With the above cutting volume, sustainability will always be maintained. The exploitable size was fixed as follows: for larch (Larix), from 40 cm DBH upwards and before the onset of internal trunk rot which generally begins at age 120, and for pine (Pinus), from 60 cm DBH upwards. When timber stocks drop to below 120 cu.m. per ha, there will be no logging. A dendrometer can be used for checking.

The point of transition to clean-cutting is reached when the square of the height of the existing trees amounts to less than 500 m²; height of trees of exploitable size 22.5 x 22.5 = 500 m². When timber has been harvested, this should always be entered on the form by compartment (logging unit). It is neccessary that the auxiliary areas, hectare sizes, tree species and volumes removed should be recorded in a special book. In the column "comments", all the important data should be noted, e.g. forest fires, illegal wood utilization, calamities, poaching, observation of rare plants or animals, biotopes worth protecting, etc. The ranger will be equipped with a GPS and will give exact details of his location so that it can always be found again. The above information will form part of a data bank and will also enable the activities of the individual rangers to be checked.

Due to the large size of the compartments (600 - 1,200 ha) and of the resulting sub-compartments (20 to 100 ha), the exact control of forest utilization poses a problem. The individual ranger will only slowly be able to master this problem through practice and experience.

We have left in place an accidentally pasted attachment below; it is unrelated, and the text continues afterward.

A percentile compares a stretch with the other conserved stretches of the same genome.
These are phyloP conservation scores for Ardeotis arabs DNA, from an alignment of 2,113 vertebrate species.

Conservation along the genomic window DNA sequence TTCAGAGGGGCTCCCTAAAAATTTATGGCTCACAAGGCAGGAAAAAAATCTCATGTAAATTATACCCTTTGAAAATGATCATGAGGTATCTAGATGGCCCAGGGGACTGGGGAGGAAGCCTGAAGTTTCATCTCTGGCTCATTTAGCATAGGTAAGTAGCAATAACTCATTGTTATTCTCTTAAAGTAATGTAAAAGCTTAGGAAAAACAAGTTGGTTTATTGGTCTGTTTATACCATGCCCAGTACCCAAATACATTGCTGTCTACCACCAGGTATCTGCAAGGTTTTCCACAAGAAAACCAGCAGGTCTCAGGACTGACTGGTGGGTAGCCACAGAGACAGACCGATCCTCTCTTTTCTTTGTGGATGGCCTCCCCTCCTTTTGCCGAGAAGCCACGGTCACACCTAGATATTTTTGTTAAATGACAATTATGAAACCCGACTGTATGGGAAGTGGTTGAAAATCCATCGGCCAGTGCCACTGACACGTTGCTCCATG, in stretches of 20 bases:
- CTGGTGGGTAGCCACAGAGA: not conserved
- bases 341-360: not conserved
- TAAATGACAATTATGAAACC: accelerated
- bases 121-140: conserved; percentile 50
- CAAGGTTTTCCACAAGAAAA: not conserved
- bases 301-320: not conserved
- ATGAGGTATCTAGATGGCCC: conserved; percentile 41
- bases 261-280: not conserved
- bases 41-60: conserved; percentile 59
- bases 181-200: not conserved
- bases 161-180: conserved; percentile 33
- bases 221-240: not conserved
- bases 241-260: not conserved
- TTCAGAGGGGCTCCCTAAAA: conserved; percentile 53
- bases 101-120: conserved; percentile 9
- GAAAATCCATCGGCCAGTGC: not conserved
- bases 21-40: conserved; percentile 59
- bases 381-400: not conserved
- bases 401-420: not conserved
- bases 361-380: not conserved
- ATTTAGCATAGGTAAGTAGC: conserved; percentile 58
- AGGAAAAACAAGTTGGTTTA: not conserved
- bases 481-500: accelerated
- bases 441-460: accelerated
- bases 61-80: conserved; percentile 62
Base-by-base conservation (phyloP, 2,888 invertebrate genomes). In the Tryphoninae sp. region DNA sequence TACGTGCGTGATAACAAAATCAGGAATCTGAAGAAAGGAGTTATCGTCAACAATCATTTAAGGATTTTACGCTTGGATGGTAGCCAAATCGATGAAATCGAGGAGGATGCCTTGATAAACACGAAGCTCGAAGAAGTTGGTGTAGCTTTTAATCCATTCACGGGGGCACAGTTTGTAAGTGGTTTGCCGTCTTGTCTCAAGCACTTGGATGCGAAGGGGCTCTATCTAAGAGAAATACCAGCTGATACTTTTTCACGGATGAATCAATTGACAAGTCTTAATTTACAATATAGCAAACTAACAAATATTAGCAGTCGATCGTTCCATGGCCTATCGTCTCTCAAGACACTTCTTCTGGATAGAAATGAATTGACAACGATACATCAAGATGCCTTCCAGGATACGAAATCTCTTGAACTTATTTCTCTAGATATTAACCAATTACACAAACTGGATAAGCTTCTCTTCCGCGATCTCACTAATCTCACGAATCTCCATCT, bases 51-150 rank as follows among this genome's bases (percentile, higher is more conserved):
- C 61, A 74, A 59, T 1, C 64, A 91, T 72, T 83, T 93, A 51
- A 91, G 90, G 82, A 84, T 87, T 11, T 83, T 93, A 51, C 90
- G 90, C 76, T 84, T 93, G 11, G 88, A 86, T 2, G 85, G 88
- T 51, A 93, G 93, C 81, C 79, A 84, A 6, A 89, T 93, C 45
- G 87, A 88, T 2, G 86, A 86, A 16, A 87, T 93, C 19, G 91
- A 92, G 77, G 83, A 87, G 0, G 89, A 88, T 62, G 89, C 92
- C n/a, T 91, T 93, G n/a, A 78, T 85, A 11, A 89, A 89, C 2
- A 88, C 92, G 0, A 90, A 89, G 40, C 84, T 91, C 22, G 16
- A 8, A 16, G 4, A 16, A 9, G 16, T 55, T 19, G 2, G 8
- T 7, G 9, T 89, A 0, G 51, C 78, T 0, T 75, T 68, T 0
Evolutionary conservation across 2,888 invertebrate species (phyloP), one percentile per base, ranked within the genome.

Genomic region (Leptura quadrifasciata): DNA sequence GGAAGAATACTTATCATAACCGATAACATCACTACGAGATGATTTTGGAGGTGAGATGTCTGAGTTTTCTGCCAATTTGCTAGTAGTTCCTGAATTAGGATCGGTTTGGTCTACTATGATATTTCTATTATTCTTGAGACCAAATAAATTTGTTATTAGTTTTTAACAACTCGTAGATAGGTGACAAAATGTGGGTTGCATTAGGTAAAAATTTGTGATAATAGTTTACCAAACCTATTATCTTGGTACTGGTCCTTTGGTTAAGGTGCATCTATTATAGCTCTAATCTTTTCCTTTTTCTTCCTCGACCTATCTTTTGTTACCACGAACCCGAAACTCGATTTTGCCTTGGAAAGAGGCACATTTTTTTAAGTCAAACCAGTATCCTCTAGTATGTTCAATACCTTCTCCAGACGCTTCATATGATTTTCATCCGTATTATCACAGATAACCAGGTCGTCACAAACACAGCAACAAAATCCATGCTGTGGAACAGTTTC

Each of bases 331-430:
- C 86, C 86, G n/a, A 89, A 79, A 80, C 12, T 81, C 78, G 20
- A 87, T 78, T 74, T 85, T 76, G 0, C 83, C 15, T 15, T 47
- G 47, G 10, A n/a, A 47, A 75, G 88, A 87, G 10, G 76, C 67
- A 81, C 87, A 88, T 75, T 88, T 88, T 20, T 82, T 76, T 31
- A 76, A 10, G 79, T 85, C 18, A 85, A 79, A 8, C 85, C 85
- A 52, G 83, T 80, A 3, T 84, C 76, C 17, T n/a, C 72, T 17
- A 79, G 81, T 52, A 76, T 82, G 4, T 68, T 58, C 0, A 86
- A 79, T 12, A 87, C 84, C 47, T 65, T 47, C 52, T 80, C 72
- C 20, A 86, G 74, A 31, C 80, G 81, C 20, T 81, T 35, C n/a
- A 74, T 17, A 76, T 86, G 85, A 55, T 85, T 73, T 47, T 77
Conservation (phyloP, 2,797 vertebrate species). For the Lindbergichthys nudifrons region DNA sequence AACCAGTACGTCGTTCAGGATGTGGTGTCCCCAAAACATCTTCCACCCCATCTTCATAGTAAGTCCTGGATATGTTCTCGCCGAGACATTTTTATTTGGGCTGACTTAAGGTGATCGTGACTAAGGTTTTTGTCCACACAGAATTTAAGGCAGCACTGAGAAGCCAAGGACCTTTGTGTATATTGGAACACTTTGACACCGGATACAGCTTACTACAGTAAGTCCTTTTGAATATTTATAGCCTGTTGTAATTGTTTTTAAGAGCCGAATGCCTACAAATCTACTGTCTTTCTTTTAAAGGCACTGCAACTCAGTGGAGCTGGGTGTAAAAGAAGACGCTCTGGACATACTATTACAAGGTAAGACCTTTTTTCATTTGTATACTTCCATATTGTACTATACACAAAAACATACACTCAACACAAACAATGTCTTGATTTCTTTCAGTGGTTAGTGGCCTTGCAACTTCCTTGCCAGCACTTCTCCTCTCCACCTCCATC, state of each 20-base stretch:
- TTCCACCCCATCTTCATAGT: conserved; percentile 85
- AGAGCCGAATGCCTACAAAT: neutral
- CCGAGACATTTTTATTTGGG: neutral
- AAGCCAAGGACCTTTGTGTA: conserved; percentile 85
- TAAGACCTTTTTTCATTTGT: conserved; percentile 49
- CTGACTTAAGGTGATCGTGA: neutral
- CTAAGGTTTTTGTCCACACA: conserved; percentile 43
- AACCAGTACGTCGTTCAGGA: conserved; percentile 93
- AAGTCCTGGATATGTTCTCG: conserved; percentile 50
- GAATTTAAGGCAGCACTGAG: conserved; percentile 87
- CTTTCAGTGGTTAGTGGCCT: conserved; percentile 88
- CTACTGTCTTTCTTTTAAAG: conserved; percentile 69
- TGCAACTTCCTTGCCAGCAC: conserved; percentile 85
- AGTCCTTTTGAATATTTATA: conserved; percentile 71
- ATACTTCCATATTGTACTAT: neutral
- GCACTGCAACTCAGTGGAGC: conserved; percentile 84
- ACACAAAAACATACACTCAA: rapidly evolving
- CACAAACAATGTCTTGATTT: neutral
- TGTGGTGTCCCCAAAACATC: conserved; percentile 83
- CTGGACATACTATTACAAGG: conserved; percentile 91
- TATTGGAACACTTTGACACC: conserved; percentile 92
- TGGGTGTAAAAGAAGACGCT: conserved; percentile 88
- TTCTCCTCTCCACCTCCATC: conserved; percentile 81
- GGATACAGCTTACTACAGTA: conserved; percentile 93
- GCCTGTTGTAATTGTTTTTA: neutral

In order to arrive at a feasible solution, the rangers were trained in marking timber for extraction and were shown how to pick out such timber intuitively. In stands planned to be thinned, poor quality wood to be removed or clusters to be thinned were marked as fire wood. Likewise, to obtain poles for building winter livestock housing, clusters were marked for thinning. For stem timber of medium diameter for the construction of wooden houses or for large diameter stem timber for sawmills, exploitable size stems were marked at a distance of at least a bole length or half a bole length between the individual trees to be felled so as to avoid clear-cutting.

The following procedure has been fixed for the logging operations: the licensee informs the ranger of his timber requirements. On the basis of his local knowledge, the latter then determines which part of the forest is to be used and marks the trees to be removed by a vertical stroke with the bark blazer ("document"). This will be the most importend work in the forest! All the work in the forest is to be carried out during the non-growing season. The licensee then has to cut his timber and deposit it along the log trail or on the edge of the forest. When the ranger has determined the volume and payment has been received, the timber can be removed. When marking the trees for logging, the rangers will also mark the log trails, i.e. the trails along which the timber is to be extracted, by means of a horizontal stroke on the trees along either side. The volume of timber removed will be documented.